f(x) and g(x) are differentiable on 0 f(0)=g(0)=0 calculate [tex] \lim _{x->0}\frac{cosf(x)-cosg(x)}{x^2} [/tex] ?? it looks like cauchys mean value theorem F(x)=cos(f(x)) G(x)=cos(g(x)) what to do next??
Welcome to the second millenium! Hi transgalactic! Congrats on your 1001st post! Hint: use L'Hôpital's rule … twice!
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[tex] \lim _{x->0}\frac{cosf(x)-cosg(x)}{x^2} =\lim _{x->0}\frac{-f'(x)sin(f(x))-f'(x)sing(x)}{2x}=\lim _{x->0}\frac{-f''(x)sin(f(x)+f'(x)cos(f(x))-f''(x)sing(x)+f'(x)cosg(x)}{2} [/tex] ??
Transgalactic, as much as I hate to pour cold water on the party, you started by saying "if f and g are differentiable at 0". Is that all you are given or are you given that the second derivative exists?
This is a bit of a technicality … we'll discuss why in a moment … but first, just answer my previous question: what is that limit equal to at x = 0? (oh, btw, just noticed … you should have had an f'(x)^{2} somewhere in that )
i fixed it to [tex] \lim _{x->0}\frac{cosf(x)-cosg(x)}{x^2} =\lim _{x->0}\frac{-f'(x)sin(f(x))-f'(x)sing(x)}{2x}=\lim _{x->0}\frac{-f''(x)sin(f(x)+(f'(x))^2cos(f(x))-f''(x)sing(x)+(f'(x))^2cosg(x)}{2} [/tex] after i did lhopital twice i got [tex] \lim _{x->0}\frac{-f''(x)sin(0)+(f'(x))^2cos(0)-f''(x)sin0+(f'(x))^2cos0}{2}=\lim _{x->0}\frac{(f'(x))^2+(f'(x))^2}{2} [/tex] ??
I'm with Halls. You only know the derivatives exist AT zero. You can't even apply l'Hopital the first time, you can't take the limit of something you only know exists at a single point. I'd suggest using the series expansion for cos(x) and difference quotients.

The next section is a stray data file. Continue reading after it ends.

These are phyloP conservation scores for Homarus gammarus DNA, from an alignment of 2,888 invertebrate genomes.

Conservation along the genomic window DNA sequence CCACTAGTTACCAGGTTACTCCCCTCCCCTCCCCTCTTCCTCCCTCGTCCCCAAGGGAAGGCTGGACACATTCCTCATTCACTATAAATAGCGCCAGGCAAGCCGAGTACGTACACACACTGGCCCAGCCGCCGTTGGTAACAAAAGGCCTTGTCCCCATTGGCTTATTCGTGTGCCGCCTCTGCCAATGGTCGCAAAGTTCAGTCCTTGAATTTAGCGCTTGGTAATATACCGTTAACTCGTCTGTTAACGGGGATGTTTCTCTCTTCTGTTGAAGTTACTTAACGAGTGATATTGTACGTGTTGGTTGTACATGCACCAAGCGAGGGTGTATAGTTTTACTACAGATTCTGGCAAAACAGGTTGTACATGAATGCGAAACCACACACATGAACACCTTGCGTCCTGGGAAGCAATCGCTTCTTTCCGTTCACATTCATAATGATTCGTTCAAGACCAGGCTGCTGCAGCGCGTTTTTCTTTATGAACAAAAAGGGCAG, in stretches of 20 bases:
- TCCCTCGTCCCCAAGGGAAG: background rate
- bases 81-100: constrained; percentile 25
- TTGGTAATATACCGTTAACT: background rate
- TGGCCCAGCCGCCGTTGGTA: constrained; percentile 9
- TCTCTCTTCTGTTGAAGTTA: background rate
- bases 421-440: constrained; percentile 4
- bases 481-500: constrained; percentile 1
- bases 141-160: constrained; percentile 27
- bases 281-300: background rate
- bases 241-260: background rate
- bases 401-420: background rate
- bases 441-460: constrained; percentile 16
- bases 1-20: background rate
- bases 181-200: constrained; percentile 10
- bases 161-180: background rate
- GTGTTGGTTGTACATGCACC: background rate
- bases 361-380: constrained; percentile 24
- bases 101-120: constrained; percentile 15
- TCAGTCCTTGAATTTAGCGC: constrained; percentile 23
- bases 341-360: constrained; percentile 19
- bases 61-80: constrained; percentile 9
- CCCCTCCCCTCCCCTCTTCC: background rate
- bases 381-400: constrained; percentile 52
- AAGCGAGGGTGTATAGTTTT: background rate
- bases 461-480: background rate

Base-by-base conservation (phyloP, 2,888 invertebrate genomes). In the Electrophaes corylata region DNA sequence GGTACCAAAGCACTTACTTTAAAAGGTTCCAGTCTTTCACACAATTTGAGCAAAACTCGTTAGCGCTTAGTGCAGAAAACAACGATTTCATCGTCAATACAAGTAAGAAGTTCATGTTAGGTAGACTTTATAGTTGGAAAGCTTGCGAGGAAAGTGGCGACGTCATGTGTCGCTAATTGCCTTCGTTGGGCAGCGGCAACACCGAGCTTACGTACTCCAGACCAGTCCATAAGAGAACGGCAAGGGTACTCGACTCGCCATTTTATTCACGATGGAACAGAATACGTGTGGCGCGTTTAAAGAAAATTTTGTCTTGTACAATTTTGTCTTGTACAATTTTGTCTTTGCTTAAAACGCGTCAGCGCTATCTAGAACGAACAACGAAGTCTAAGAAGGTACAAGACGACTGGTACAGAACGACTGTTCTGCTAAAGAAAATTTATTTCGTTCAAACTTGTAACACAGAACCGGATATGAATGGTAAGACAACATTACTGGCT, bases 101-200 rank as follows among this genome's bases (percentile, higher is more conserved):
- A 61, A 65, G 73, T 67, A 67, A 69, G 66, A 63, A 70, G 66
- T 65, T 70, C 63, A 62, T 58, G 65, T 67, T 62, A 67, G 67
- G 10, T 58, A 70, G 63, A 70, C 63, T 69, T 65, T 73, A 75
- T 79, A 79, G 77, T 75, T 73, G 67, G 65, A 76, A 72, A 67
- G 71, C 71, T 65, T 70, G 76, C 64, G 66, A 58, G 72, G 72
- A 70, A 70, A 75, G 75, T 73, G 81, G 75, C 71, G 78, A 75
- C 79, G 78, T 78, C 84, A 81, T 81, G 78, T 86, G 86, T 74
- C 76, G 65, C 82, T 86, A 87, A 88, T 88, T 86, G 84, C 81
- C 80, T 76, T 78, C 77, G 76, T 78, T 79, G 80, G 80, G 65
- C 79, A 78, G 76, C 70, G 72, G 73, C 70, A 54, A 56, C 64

Take f(x)=x^2*sin(1/x^2), f(x)=0. That's differentiable at 0. In fact, it's differentiable everywhere. But it's not continuously differentiable at 0. You can't do anything with l'Hopital at 0. But that doesn't mean your limit doesn't exist. So the problem with l'Hopital is more than 'technical'.
oh, transgalactic, however do you manage to make these mistakes? you started with an expression that was half f and half g, but you ended losing all the g try again (and then we'll sort out the technicalitites )
fixed it [tex] \lim _{x->0}\frac{-f''(x)sin(0)+(f'(x))^2cos(0)-g''(x)sin0+(g'(x))^2cos0}{2}=\lim _{x->0}\frac{(f'(x))^2+(g'(x))^2}{2} [/tex] ??
much better! (though you still need to fiddle around with those pluses and minuses ) EDIT: oh, and since f'(0) and g'(0) are both defined as existing, is there any reason why you can't use them at the end?
fixed it [tex] \lim _{x->0}\frac{-f''(x)sin(0)-(f'(x))^2cos(0)+g''(x)sin0+(g'(x))^2cos0}{2}=\lim _{x->0}\frac{-(f'(x))^2+(g'(x))^2}{2} [/tex] ??